170 Post ERCP de novo fever and de novo bacteremia: Insights from the national inpatient database
Bhurwal A, Mutneja HR, Haq KF, Bartel M, and Brahmbhatt B. 170 POST ERCP DE NOVO FEVER AND DE NOVO BACTEREMIA: INSIGHTS FROM NATIONAL INPATIENT DATABASE. Gastrointestinal Endoscopy 2019; 89(6):AB55.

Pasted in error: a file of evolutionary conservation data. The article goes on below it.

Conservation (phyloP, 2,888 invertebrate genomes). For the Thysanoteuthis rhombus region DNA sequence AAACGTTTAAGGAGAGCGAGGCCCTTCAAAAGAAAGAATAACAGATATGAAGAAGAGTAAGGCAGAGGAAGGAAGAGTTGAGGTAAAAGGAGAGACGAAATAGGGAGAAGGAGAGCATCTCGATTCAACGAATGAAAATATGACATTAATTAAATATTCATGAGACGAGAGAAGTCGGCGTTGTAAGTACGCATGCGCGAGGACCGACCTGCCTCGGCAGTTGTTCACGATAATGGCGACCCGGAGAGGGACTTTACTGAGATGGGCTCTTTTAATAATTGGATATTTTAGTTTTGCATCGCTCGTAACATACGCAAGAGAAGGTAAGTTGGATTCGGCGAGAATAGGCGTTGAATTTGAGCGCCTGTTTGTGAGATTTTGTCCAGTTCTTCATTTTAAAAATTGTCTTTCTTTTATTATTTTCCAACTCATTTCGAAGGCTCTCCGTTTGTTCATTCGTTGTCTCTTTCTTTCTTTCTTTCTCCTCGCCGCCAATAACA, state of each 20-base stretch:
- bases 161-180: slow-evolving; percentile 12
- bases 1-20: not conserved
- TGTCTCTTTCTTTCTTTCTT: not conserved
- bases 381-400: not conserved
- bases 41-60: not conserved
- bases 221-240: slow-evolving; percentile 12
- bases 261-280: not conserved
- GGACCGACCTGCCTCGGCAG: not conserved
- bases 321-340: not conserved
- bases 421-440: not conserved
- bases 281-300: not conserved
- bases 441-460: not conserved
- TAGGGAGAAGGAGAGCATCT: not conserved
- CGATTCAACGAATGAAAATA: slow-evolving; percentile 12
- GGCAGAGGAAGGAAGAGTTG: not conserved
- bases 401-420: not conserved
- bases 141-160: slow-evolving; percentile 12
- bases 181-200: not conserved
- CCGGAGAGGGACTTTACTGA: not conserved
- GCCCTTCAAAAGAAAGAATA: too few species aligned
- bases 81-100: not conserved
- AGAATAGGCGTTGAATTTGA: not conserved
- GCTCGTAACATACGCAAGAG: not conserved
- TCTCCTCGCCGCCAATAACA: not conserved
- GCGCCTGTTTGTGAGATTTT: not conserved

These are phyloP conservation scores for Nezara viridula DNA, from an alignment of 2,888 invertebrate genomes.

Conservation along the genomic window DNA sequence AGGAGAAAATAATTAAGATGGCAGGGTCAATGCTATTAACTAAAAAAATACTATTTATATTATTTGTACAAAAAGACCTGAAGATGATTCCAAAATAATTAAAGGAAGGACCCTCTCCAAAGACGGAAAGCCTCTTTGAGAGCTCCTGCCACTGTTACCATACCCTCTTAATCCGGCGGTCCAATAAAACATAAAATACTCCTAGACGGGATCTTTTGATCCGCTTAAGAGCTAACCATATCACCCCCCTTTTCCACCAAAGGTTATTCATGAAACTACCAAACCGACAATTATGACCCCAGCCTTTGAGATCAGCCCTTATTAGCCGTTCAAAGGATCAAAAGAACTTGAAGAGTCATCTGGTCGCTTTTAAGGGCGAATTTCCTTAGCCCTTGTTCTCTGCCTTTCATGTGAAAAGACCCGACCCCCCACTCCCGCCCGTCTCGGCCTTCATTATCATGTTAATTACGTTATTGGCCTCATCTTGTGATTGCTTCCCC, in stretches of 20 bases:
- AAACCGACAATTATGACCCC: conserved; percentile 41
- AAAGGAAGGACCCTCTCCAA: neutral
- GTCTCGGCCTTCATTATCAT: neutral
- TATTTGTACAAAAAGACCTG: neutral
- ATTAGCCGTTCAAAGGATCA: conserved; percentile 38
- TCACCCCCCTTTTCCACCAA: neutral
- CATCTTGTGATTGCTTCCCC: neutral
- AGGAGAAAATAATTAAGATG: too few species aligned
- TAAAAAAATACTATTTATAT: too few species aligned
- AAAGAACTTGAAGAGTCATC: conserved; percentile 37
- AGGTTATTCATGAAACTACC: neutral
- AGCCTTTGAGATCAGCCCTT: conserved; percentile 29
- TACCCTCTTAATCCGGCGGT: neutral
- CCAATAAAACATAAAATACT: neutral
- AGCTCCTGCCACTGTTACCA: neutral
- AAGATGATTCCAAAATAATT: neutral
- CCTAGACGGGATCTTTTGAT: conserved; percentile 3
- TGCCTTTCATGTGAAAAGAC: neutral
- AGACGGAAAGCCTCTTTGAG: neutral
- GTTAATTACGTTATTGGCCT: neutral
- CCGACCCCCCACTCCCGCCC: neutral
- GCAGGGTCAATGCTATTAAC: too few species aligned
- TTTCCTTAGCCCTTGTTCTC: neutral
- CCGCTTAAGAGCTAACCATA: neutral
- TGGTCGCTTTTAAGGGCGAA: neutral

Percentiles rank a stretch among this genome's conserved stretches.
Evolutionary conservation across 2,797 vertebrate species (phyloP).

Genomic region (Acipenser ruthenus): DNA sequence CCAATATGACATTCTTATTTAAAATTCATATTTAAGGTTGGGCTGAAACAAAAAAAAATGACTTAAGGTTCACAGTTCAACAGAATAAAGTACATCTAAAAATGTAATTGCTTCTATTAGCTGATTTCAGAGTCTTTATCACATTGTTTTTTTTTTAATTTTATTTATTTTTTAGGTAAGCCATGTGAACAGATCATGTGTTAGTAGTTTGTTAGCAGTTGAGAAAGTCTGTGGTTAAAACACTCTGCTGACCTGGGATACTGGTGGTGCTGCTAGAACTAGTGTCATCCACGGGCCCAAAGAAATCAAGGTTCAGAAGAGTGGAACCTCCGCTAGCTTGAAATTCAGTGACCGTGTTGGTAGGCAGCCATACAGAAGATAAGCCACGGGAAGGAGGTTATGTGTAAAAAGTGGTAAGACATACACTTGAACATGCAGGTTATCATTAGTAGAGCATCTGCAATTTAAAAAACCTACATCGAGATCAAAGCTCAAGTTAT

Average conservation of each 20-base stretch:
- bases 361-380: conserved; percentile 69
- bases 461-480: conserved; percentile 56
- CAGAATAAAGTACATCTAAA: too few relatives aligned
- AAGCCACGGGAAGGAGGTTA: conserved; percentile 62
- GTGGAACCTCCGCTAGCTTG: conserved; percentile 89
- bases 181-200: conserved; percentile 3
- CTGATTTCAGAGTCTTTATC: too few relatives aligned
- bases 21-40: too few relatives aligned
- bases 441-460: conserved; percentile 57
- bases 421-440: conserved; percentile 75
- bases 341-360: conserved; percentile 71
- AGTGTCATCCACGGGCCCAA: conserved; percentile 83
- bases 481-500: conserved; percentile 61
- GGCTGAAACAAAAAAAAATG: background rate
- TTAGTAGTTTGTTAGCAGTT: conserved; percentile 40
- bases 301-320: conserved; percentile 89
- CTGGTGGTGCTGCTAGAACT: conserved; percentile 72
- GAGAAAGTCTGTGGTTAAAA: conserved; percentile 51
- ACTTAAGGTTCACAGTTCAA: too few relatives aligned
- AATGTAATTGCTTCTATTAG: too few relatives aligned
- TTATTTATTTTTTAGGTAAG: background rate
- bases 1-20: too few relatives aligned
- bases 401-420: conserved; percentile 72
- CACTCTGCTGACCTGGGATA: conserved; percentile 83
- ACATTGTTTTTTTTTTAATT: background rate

Background: The aim of the study was to assess the incidence of post ERCP fever and bacteremia in the national cohort. The secondary aims were to evaluate the in-hospital mortality, length of stay and total hospitalization charges. Methods: This was a retrospective cohort study using the 2016 Nationwide Inpatient Sample (NIS). Patients with ICD-10 CM procedure codes for ERCP were included. Patients were excluded from the study if they had an ICD-10 CM code for a principal diagnosis of acute cholangitis and principal diagnosis of sepsis. Post-ERCP bacteremia was defined as an ICD-10 CM code for a secondary diagnosis of infection or septic shock or fever in patients who received an ERCP. Primary outcome was incidence of post-ERCP bacteremia. Secondary outcomes included in-hospital mortality, length of stay (LOS)and total hospitalization charges. Proportions were compared using fisher’s exact test and continuous variables using student t-test. Multivariable and Poisson regression was performed. Results: We included a total of 152,924 ERCP procedures which were performed in hospitals in the year 2016 across the US. Fever with no signs of bacteremia or sepsis after ERCP was noticed in 0.2% of the population. Post ERCP bacteremia was noticed in 0.5% of all the procedures. 9% of patients with sepsis after ERCP progressed to septic shock. Hispanics were less likely to develop signs of sepsis versus fever alone after ERCP (15% vs 21%, p<0.001)which persisted after adjustment of confounders. ERCP with placement of biliary stent and pancreatic stent was associated with increased odds of developing de novo sepsis by 3 times and 5 times respectively. There was no significant difference in terms of post ERCP percutaneous cholecystectomy or bile duct exploration in the two cohorts. Fever alone did not increase the odds of mortality. However, mortality risk is increased by almost 3 times after the development of sepsis (OR 2.96 (1.36-6.46), p = 0.006). The mean length of stay was significantly higher in patients with post ERCP bacteremia as compared to fever with no sepsis (8 days vs 16 days, p<0.001)which was significant even after adjustment of confounders for Poisson regression. Post ERCP bacteremia is associated with higher total hospitalization charges (114,381 $ vs 188,835 $, p<0.001). Discussion/conclusion: The study shows that occurrence of fever and post ERCP sepsis from national database is 0.7%. Febrile episode after ERCP leads to prolonged stay which might indicate physicians being cautious. Further studies are warranted to determine any racial and genetic differences, given that hispanics had lower incidence of progression to sepsis. Placement of biliary stent and pancreatic stent were associated with increased progression and therefore further studies might be needed to elucidate which patients might benefit from prophylactic antibiotics. [Figure presented][Figure presented]